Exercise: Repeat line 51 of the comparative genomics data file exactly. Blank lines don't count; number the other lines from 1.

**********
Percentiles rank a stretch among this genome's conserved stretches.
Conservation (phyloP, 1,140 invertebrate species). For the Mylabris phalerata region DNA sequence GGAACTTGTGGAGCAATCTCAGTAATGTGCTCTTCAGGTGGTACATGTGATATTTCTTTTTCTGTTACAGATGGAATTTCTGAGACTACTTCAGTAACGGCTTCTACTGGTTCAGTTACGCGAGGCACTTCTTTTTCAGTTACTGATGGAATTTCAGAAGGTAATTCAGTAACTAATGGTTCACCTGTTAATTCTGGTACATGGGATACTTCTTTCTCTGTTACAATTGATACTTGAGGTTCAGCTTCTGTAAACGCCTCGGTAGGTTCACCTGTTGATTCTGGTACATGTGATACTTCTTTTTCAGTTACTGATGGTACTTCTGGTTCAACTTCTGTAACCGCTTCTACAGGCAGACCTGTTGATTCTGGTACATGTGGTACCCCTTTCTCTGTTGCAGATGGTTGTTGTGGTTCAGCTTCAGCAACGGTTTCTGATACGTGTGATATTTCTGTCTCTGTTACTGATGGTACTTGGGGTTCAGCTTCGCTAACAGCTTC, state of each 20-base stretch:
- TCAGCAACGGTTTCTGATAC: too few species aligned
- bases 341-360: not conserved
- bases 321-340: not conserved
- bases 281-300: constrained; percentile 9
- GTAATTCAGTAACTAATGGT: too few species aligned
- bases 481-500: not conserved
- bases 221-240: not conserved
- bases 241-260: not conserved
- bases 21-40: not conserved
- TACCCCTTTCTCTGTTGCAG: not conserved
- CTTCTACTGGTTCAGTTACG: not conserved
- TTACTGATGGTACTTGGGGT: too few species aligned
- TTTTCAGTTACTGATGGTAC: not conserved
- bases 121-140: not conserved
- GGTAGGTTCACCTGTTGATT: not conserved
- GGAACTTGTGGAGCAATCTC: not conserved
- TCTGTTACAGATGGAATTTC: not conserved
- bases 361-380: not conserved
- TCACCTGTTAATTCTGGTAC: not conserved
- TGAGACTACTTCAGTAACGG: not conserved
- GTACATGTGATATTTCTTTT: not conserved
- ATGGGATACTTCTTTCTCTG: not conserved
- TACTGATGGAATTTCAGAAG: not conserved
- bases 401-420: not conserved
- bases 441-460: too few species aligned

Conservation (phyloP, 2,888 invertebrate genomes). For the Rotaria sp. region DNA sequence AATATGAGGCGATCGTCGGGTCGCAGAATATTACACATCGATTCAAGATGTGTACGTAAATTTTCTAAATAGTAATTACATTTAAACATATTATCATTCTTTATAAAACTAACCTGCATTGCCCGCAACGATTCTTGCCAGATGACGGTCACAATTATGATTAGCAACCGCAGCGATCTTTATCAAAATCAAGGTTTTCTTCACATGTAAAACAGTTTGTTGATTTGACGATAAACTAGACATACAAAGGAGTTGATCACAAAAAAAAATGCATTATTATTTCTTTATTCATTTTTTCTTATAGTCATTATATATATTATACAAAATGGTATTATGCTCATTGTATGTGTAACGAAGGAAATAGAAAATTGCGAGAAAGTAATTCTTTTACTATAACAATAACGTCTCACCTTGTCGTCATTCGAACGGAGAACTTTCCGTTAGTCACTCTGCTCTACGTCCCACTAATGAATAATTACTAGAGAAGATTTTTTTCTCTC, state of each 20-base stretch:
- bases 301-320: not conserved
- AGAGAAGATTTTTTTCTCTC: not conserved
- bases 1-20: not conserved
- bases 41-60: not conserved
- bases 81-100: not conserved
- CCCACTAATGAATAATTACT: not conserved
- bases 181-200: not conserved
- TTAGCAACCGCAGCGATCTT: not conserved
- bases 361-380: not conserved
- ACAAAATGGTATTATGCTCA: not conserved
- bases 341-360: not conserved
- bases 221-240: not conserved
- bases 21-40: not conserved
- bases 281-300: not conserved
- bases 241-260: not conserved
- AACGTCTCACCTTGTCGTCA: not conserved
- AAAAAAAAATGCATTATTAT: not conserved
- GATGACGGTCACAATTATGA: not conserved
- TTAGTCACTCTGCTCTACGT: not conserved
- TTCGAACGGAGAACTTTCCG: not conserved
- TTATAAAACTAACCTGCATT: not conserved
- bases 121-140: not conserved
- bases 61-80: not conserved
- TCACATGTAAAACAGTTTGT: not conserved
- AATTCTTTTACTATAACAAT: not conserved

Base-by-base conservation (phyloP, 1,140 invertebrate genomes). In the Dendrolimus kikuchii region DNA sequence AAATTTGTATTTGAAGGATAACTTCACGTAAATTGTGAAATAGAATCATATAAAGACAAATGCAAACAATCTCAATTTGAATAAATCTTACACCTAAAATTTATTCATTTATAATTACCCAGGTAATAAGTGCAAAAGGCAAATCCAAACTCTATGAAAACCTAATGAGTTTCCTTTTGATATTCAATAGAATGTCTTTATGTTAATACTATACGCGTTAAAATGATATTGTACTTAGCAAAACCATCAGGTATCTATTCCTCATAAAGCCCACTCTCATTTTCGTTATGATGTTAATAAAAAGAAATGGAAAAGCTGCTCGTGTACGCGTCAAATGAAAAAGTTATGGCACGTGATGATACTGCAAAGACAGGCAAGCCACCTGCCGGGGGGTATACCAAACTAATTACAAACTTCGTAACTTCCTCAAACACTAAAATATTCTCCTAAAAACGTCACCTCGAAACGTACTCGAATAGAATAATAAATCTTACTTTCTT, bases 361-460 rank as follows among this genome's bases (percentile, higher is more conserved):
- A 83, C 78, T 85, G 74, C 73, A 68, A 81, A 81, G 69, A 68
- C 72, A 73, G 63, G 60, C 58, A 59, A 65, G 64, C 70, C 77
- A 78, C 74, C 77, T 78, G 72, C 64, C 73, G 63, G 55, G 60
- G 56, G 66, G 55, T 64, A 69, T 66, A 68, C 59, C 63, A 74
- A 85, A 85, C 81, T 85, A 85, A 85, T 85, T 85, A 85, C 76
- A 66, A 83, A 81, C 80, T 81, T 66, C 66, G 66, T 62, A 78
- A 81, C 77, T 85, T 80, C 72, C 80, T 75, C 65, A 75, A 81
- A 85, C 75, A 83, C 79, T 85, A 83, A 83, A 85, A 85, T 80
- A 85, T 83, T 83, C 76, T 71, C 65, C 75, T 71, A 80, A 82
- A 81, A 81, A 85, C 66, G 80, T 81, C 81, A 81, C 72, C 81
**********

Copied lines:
- bases 61-80: not conserved